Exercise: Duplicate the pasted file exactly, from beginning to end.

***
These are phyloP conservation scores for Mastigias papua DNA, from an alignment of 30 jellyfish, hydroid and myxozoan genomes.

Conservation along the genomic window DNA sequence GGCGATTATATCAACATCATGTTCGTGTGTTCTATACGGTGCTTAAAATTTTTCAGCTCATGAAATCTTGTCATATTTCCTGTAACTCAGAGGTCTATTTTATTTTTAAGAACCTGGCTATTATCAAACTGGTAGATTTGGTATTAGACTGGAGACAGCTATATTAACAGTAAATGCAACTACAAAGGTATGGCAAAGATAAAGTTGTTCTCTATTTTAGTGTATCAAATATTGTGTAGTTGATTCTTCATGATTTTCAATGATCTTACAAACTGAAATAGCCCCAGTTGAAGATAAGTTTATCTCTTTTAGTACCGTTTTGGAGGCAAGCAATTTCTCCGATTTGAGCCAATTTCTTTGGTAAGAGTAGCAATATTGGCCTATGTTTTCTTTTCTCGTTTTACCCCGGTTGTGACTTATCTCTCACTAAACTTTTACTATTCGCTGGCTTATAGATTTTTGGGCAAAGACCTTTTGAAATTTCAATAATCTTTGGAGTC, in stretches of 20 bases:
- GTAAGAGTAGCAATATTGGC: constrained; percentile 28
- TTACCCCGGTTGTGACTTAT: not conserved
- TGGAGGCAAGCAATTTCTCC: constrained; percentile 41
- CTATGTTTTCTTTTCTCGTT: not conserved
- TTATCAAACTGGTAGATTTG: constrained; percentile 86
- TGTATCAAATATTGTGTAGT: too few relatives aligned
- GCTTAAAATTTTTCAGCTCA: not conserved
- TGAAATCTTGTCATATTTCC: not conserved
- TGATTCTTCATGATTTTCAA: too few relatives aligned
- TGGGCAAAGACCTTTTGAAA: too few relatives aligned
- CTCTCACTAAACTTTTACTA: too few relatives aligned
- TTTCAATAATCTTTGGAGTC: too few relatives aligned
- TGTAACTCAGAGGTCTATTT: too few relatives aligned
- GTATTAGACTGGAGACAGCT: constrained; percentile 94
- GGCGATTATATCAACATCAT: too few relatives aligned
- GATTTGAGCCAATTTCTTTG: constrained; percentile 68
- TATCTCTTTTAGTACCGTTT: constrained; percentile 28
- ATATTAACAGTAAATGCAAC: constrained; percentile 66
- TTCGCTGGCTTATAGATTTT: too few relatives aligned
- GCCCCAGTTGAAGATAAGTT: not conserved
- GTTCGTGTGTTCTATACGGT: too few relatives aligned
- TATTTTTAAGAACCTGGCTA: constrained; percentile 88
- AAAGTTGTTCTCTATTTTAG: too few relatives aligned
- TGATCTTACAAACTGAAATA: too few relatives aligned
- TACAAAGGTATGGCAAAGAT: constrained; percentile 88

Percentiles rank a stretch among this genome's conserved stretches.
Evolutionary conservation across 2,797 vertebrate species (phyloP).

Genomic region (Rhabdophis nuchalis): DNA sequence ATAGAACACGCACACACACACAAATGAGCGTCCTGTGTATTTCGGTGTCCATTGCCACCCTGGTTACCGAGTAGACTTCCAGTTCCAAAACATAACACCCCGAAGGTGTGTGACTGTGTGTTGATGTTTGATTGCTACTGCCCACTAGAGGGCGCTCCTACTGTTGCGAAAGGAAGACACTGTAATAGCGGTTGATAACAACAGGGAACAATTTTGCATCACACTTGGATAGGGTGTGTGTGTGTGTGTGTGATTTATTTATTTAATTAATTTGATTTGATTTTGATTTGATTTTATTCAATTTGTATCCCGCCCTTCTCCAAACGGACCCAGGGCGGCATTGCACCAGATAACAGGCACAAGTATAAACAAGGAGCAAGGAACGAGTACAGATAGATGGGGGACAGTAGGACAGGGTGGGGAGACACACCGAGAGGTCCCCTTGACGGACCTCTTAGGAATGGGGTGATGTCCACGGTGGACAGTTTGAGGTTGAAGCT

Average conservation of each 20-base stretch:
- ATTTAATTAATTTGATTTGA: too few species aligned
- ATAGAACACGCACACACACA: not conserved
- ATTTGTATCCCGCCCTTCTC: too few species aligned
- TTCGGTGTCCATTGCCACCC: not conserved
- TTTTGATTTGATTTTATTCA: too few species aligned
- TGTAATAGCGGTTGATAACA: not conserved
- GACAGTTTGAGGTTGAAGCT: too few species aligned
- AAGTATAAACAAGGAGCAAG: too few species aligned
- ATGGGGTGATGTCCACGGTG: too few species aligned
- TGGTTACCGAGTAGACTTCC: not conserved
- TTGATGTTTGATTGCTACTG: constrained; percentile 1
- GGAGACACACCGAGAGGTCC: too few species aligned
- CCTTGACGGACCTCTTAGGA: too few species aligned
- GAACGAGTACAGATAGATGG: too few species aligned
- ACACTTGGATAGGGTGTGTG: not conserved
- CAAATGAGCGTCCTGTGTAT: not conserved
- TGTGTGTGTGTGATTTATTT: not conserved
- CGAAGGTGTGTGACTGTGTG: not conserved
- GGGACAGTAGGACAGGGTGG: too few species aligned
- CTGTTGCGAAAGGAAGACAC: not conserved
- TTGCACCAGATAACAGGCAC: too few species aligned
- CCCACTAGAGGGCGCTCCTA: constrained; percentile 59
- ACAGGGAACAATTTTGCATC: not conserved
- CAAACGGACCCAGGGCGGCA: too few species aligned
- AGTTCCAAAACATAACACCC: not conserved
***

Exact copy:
These are phyloP conservation scores for Mastigias papua DNA, from an alignment of 30 jellyfish, hydroid and myxozoan genomes.

Conservation along the genomic window DNA sequence GGCGATTATATCAACATCATGTTCGTGTGTTCTATACGGTGCTTAAAATTTTTCAGCTCATGAAATCTTGTCATATTTCCTGTAACTCAGAGGTCTATTTTATTTTTAAGAACCTGGCTATTATCAAACTGGTAGATTTGGTATTAGACTGGAGACAGCTATATTAACAGTAAATGCAACTACAAAGGTATGGCAAAGATAAAGTTGTTCTCTATTTTAGTGTATCAAATATTGTGTAGTTGATTCTTCATGATTTTCAATGATCTTACAAACTGAAATAGCCCCAGTTGAAGATAAGTTTATCTCTTTTAGTACCGTTTTGGAGGCAAGCAATTTCTCCGATTTGAGCCAATTTCTTTGGTAAGAGTAGCAATATTGGCCTATGTTTTCTTTTCTCGTTTTACCCCGGTTGTGACTTATCTCTCACTAAACTTTTACTATTCGCTGGCTTATAGATTTTTGGGCAAAGACCTTTTGAAATTTCAATAATCTTTGGAGTC, in stretches of 20 bases:
- GTAAGAGTAGCAATATTGGC: constrained; percentile 28
- TTACCCCGGTTGTGACTTAT: not conserved
- TGGAGGCAAGCAATTTCTCC: constrained; percentile 41
- CTATGTTTTCTTTTCTCGTT: not conserved
- TTATCAAACTGGTAGATTTG: constrained; percentile 86
- TGTATCAAATATTGTGTAGT: too few relatives aligned
- GCTTAAAATTTTTCAGCTCA: not conserved
- TGAAATCTTGTCATATTTCC: not conserved
- TGATTCTTCATGATTTTCAA: too few relatives aligned
- TGGGCAAAGACCTTTTGAAA: too few relatives aligned
- CTCTCACTAAACTTTTACTA: too few relatives aligned
- TTTCAATAATCTTTGGAGTC: too few relatives aligned
- TGTAACTCAGAGGTCTATTT: too few relatives aligned
- GTATTAGACTGGAGACAGCT: constrained; percentile 94
- GGCGATTATATCAACATCAT: too few relatives aligned
- GATTTGAGCCAATTTCTTTG: constrained; percentile 68
- TATCTCTTTTAGTACCGTTT: constrained; percentile 28
- ATATTAACAGTAAATGCAAC: constrained; percentile 66
- TTCGCTGGCTTATAGATTTT: too few relatives aligned
- GCCCCAGTTGAAGATAAGTT: not conserved
- GTTCGTGTGTTCTATACGGT: too few relatives aligned
- TATTTTTAAGAACCTGGCTA: constrained; percentile 88
- AAAGTTGTTCTCTATTTTAG: too few relatives aligned
- TGATCTTACAAACTGAAATA: too few relatives aligned
- TACAAAGGTATGGCAAAGAT: constrained; percentile 88

Percentiles rank a stretch among this genome's conserved stretches.
Evolutionary conservation across 2,797 vertebrate species (phyloP).

Genomic region (Rhabdophis nuchalis): DNA sequence ATAGAACACGCACACACACACAAATGAGCGTCCTGTGTATTTCGGTGTCCATTGCCACCCTGGTTACCGAGTAGACTTCCAGTTCCAAAACATAACACCCCGAAGGTGTGTGACTGTGTGTTGATGTTTGATTGCTACTGCCCACTAGAGGGCGCTCCTACTGTTGCGAAAGGAAGACACTGTAATAGCGGTTGATAACAACAGGGAACAATTTTGCATCACACTTGGATAGGGTGTGTGTGTGTGTGTGTGATTTATTTATTTAATTAATTTGATTTGATTTTGATTTGATTTTATTCAATTTGTATCCCGCCCTTCTCCAAACGGACCCAGGGCGGCATTGCACCAGATAACAGGCACAAGTATAAACAAGGAGCAAGGAACGAGTACAGATAGATGGGGGACAGTAGGACAGGGTGGGGAGACACACCGAGAGGTCCCCTTGACGGACCTCTTAGGAATGGGGTGATGTCCACGGTGGACAGTTTGAGGTTGAAGCT

Average conservation of each 20-base stretch:
- ATTTAATTAATTTGATTTGA: too few species aligned
- ATAGAACACGCACACACACA: not conserved
- ATTTGTATCCCGCCCTTCTC: too few species aligned
- TTCGGTGTCCATTGCCACCC: not conserved
- TTTTGATTTGATTTTATTCA: too few species aligned
- TGTAATAGCGGTTGATAACA: not conserved
- GACAGTTTGAGGTTGAAGCT: too few species aligned
- AAGTATAAACAAGGAGCAAG: too few species aligned
- ATGGGGTGATGTCCACGGTG: too few species aligned
- TGGTTACCGAGTAGACTTCC: not conserved
- TTGATGTTTGATTGCTACTG: constrained; percentile 1
- GGAGACACACCGAGAGGTCC: too few species aligned
- CCTTGACGGACCTCTTAGGA: too few species aligned
- GAACGAGTACAGATAGATGG: too few species aligned
- ACACTTGGATAGGGTGTGTG: not conserved
- CAAATGAGCGTCCTGTGTAT: not conserved
- TGTGTGTGTGTGATTTATTT: not conserved
- CGAAGGTGTGTGACTGTGTG: not conserved
- GGGACAGTAGGACAGGGTGG: too few species aligned
- CTGTTGCGAAAGGAAGACAC: not conserved
- TTGCACCAGATAACAGGCAC: too few species aligned
- CCCACTAGAGGGCGCTCCTA: constrained; percentile 59
- ACAGGGAACAATTTTGCATC: not conserved
- CAAACGGACCCAGGGCGGCA: too few species aligned
- AGTTCCAAAACATAACACCC: not conserved